Fighting against global warming is everyone’s job

Date: 01/05/2015 | Source: Pyongyang Times | Read original version at source

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People want to live in clean environment, but their wish has been confronted with a serious challenge: global warming.

According to statistics on the situation of damage from global warming published at the 20th general meeting of signatories to the UN convention on climate change held in Lima, Peru in December last year, extreme weather hit the world on 15 000 occasions in the past 20 years, leaving 530 000 people dead and causing losses worth several trillion dollars.

The UN inter-governmental committee on climate change, in a report published in 2013, predicted that global warming would result in a maximum 4.8ºC rise of temperature by the end of this century over the present one.

The World Bank argues that a 50cm rise of sea level by 2050 is an inevitable phenomenon.

To address the challenge of climate change the world has taken a big step forward towards drawing public attention to it and developing and implementing international convention on the basis of scientific analysis.

In July last year the 2014 annual meeting of the international forum on ecological civilization was held on the theme of “Reform and propel to make the world advance hand in hand to a new age of eco-civilization”.

As electric vehicles, called “low-carbon motors”, are in great demand, more countries are eager to invest in the field.

Germany published a national automobile development plan envisaging the production of a million electric motors by 2020 and the French government gives preferential loans worth hundreds of millions of euros to electric vehicle producers.

Portugal has made it a duty to build charging stations for electric vehicles in credit and public buildings newly constructed in the country.

Solar energy development technology has recently been recognized as the most promising power generation technology for the prevention of global warming.

Several countries have set the wide introduction of solar energy development technology as an important link of national energy strategy and are directing a great deal of efforts to it.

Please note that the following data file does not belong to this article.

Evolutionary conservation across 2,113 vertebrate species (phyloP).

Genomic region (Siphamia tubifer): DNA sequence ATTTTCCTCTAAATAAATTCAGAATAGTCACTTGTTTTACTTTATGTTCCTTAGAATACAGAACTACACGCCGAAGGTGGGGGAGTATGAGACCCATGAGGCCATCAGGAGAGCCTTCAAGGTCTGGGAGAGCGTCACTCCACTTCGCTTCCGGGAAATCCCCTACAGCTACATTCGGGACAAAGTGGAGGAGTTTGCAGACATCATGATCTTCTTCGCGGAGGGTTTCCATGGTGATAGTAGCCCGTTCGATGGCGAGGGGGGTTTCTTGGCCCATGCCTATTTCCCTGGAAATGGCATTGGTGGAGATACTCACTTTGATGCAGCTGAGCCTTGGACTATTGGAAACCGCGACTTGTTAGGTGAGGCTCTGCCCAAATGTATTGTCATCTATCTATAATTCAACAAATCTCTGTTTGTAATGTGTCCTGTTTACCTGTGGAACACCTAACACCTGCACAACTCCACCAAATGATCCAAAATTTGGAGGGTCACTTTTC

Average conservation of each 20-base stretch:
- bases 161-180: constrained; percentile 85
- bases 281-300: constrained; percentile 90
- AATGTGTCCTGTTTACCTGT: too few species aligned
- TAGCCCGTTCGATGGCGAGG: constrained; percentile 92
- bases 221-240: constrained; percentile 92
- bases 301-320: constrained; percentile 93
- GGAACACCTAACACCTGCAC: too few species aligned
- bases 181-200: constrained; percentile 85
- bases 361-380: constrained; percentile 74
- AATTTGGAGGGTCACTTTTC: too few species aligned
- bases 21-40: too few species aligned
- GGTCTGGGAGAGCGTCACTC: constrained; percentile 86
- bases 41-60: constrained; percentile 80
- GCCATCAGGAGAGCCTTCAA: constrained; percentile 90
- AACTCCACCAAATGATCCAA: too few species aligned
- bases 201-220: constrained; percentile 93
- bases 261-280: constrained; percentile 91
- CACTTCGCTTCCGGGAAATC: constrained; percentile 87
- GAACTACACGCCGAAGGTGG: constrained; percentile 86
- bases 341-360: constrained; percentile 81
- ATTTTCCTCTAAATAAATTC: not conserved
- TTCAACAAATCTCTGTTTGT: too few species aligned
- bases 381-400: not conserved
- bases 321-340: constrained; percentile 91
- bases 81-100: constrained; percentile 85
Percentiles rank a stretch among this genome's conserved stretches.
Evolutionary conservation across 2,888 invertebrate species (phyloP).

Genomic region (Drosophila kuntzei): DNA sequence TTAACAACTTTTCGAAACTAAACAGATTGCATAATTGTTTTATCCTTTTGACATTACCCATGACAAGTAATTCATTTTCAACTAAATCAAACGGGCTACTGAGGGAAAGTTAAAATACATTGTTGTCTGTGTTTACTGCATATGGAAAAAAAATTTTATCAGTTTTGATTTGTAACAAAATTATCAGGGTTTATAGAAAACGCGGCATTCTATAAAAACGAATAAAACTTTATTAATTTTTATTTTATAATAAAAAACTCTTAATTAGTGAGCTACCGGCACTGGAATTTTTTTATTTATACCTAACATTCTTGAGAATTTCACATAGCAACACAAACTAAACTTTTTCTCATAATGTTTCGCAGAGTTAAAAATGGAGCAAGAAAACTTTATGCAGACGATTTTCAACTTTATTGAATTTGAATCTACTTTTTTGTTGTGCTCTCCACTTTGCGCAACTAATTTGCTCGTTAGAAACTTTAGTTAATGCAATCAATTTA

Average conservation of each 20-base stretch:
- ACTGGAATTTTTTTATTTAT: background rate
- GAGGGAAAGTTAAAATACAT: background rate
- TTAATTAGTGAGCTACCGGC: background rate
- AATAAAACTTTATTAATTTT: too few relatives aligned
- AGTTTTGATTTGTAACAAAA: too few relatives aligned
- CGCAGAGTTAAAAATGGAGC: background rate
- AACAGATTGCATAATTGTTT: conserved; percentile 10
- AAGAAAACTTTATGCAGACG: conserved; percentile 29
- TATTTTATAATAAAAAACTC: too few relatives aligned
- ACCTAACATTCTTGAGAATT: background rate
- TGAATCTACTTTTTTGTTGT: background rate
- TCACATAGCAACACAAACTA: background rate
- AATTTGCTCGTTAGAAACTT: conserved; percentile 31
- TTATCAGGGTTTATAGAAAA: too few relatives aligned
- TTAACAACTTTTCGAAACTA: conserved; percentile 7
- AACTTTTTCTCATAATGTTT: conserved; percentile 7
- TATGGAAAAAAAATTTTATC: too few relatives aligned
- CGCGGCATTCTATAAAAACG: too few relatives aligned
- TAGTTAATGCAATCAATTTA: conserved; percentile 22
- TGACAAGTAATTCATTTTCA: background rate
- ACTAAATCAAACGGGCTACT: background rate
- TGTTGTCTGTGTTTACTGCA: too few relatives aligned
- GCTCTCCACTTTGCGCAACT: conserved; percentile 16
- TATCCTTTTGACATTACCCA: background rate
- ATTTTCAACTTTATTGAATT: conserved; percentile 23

Solar panels have been fixed on the roofs of dwelling houses in cities and villages, and large-scale photovoltaic projects stepped up with increased investment in this sector in the EU. India, Russia and Norway are pushing ahead with the construction of windmills.

Projects have also been undertaken to prevent desertification of farmland.

Iran, Pakistan, Jordan and other Asian, African and Latin-American nations have set the creation of green walls as an important national policy and are stepping up tree planting and afforestation.

Now the UN works on a development plan for the prevention of global warming and sustainable development goals after 2015, and international debates are going on to address global warming.

The immediate task facing the UN is to hammer out a new climate convention to replace Kyoto Protocol, which expired in 2012, at the general meeting of signatories to the UN convention on climate change slated to be held in Paris in December this year.

Unlike Kyoto Protocol adopted in 1997, the new convention will involve developing nations in the reduction of greenhouse gas emission.

The DPRK, a member of the UN framework convention on climate change, also works hard to prevent global warming.

It takes an active part in the international efforts against global warming in close cooperation with international organizations.

Combat against global warming is not an undertaking for others.

It is a common task of all for themselves and the future of humankind.

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